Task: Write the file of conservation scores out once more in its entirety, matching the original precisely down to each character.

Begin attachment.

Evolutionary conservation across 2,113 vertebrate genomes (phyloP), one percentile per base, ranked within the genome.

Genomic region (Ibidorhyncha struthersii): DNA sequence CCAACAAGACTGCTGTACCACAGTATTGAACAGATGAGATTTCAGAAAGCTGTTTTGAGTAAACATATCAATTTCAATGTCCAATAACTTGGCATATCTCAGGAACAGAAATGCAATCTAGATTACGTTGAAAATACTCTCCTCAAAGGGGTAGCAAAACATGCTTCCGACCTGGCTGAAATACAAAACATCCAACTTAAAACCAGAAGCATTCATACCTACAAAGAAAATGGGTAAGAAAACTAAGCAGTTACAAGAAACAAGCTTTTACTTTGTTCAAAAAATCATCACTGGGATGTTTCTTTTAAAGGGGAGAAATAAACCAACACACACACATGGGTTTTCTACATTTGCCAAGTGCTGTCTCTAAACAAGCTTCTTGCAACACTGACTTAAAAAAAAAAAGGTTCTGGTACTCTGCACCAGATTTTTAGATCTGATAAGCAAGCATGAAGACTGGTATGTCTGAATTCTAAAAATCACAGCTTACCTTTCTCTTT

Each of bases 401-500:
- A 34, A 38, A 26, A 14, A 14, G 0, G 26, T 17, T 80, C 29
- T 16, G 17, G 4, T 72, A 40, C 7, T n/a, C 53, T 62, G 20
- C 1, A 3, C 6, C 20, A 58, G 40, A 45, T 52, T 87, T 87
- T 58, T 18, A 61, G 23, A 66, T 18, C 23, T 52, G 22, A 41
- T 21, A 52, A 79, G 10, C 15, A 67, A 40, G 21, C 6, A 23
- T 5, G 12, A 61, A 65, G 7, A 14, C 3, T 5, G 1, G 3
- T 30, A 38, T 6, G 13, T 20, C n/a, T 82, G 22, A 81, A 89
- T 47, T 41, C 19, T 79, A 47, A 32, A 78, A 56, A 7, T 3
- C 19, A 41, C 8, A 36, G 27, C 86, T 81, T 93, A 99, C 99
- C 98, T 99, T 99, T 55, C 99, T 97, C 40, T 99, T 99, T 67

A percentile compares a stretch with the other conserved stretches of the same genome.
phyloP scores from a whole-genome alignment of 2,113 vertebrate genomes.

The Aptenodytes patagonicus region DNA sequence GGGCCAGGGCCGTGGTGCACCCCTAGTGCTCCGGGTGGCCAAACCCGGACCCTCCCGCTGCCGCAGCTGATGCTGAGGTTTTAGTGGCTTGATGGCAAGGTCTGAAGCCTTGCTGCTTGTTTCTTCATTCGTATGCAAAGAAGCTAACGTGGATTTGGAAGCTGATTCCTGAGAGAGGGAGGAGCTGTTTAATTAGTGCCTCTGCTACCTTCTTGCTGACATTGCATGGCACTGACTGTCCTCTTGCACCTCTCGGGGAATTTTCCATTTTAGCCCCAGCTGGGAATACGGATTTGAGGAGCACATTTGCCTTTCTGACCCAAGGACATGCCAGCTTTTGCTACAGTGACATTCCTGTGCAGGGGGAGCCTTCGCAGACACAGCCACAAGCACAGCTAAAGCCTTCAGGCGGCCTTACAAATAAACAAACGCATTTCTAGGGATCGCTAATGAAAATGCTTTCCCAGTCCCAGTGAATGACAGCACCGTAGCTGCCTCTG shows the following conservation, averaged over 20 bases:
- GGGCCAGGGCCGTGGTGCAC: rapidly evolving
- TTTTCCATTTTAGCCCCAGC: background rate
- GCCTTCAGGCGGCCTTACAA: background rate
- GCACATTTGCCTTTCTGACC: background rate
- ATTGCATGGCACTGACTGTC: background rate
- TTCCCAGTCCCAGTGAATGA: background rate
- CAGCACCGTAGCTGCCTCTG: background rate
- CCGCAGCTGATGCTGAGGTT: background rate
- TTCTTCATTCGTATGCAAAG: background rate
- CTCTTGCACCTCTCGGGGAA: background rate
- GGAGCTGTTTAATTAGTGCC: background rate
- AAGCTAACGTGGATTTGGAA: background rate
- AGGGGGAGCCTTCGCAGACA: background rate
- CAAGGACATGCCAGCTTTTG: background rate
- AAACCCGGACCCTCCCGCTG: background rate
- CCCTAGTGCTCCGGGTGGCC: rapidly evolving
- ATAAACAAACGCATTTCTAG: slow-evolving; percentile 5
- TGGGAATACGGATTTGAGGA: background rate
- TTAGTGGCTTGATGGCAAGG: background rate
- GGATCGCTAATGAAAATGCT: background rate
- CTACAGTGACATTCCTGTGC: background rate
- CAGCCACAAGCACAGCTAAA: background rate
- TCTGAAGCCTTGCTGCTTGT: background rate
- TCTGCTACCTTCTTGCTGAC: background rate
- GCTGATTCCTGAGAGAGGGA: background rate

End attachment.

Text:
Evolutionary conservation across 2,113 vertebrate genomes (phyloP), one percentile per base, ranked within the genome.

Genomic region (Ibidorhyncha struthersii): DNA sequence CCAACAAGACTGCTGTACCACAGTATTGAACAGATGAGATTTCAGAAAGCTGTTTTGAGTAAACATATCAATTTCAATGTCCAATAACTTGGCATATCTCAGGAACAGAAATGCAATCTAGATTACGTTGAAAATACTCTCCTCAAAGGGGTAGCAAAACATGCTTCCGACCTGGCTGAAATACAAAACATCCAACTTAAAACCAGAAGCATTCATACCTACAAAGAAAATGGGTAAGAAAACTAAGCAGTTACAAGAAACAAGCTTTTACTTTGTTCAAAAAATCATCACTGGGATGTTTCTTTTAAAGGGGAGAAATAAACCAACACACACACATGGGTTTTCTACATTTGCCAAGTGCTGTCTCTAAACAAGCTTCTTGCAACACTGACTTAAAAAAAAAAAGGTTCTGGTACTCTGCACCAGATTTTTAGATCTGATAAGCAAGCATGAAGACTGGTATGTCTGAATTCTAAAAATCACAGCTTACCTTTCTCTTT

Each of bases 401-500:
- A 34, A 38, A 26, A 14, A 14, G 0, G 26, T 17, T 80, C 29
- T 16, G 17, G 4, T 72, A 40, C 7, T n/a, C 53, T 62, G 20
- C 1, A 3, C 6, C 20, A 58, G 40, A 45, T 52, T 87, T 87
- T 58, T 18, A 61, G 23, A 66, T 18, C 23, T 52, G 22, A 41
- T 21, A 52, A 79, G 10, C 15, A 67, A 40, G 21, C 6, A 23
- T 5, G 12, A 61, A 65, G 7, A 14, C 3, T 5, G 1, G 3
- T 30, A 38, T 6, G 13, T 20, C n/a, T 82, G 22, A 81, A 89
- T 47, T 41, C 19, T 79, A 47, A 32, A 78, A 56, A 7, T 3
- C 19, A 41, C 8, A 36, G 27, C 86, T 81, T 93, A 99, C 99
- C 98, T 99, T 99, T 55, C 99, T 97, C 40, T 99, T 99, T 67

A percentile compares a stretch with the other conserved stretches of the same genome.
phyloP scores from a whole-genome alignment of 2,113 vertebrate genomes.

The Aptenodytes patagonicus region DNA sequence GGGCCAGGGCCGTGGTGCACCCCTAGTGCTCCGGGTGGCCAAACCCGGACCCTCCCGCTGCCGCAGCTGATGCTGAGGTTTTAGTGGCTTGATGGCAAGGTCTGAAGCCTTGCTGCTTGTTTCTTCATTCGTATGCAAAGAAGCTAACGTGGATTTGGAAGCTGATTCCTGAGAGAGGGAGGAGCTGTTTAATTAGTGCCTCTGCTACCTTCTTGCTGACATTGCATGGCACTGACTGTCCTCTTGCACCTCTCGGGGAATTTTCCATTTTAGCCCCAGCTGGGAATACGGATTTGAGGAGCACATTTGCCTTTCTGACCCAAGGACATGCCAGCTTTTGCTACAGTGACATTCCTGTGCAGGGGGAGCCTTCGCAGACACAGCCACAAGCACAGCTAAAGCCTTCAGGCGGCCTTACAAATAAACAAACGCATTTCTAGGGATCGCTAATGAAAATGCTTTCCCAGTCCCAGTGAATGACAGCACCGTAGCTGCCTCTG shows the following conservation, averaged over 20 bases:
- GGGCCAGGGCCGTGGTGCAC: rapidly evolving
- TTTTCCATTTTAGCCCCAGC: background rate
- GCCTTCAGGCGGCCTTACAA: background rate
- GCACATTTGCCTTTCTGACC: background rate
- ATTGCATGGCACTGACTGTC: background rate
- TTCCCAGTCCCAGTGAATGA: background rate
- CAGCACCGTAGCTGCCTCTG: background rate
- CCGCAGCTGATGCTGAGGTT: background rate
- TTCTTCATTCGTATGCAAAG: background rate
- CTCTTGCACCTCTCGGGGAA: background rate
- GGAGCTGTTTAATTAGTGCC: background rate
- AAGCTAACGTGGATTTGGAA: background rate
- AGGGGGAGCCTTCGCAGACA: background rate
- CAAGGACATGCCAGCTTTTG: background rate
- AAACCCGGACCCTCCCGCTG: background rate
- CCCTAGTGCTCCGGGTGGCC: rapidly evolving
- ATAAACAAACGCATTTCTAG: slow-evolving; percentile 5
- TGGGAATACGGATTTGAGGA: background rate
- TTAGTGGCTTGATGGCAAGG: background rate
- GGATCGCTAATGAAAATGCT: background rate
- CTACAGTGACATTCCTGTGC: background rate
- CAGCCACAAGCACAGCTAAA: background rate
- TCTGAAGCCTTGCTGCTTGT: background rate
- TCTGCTACCTTCTTGCTGAC: background rate
- GCTGATTCCTGAGAGAGGGA: background rate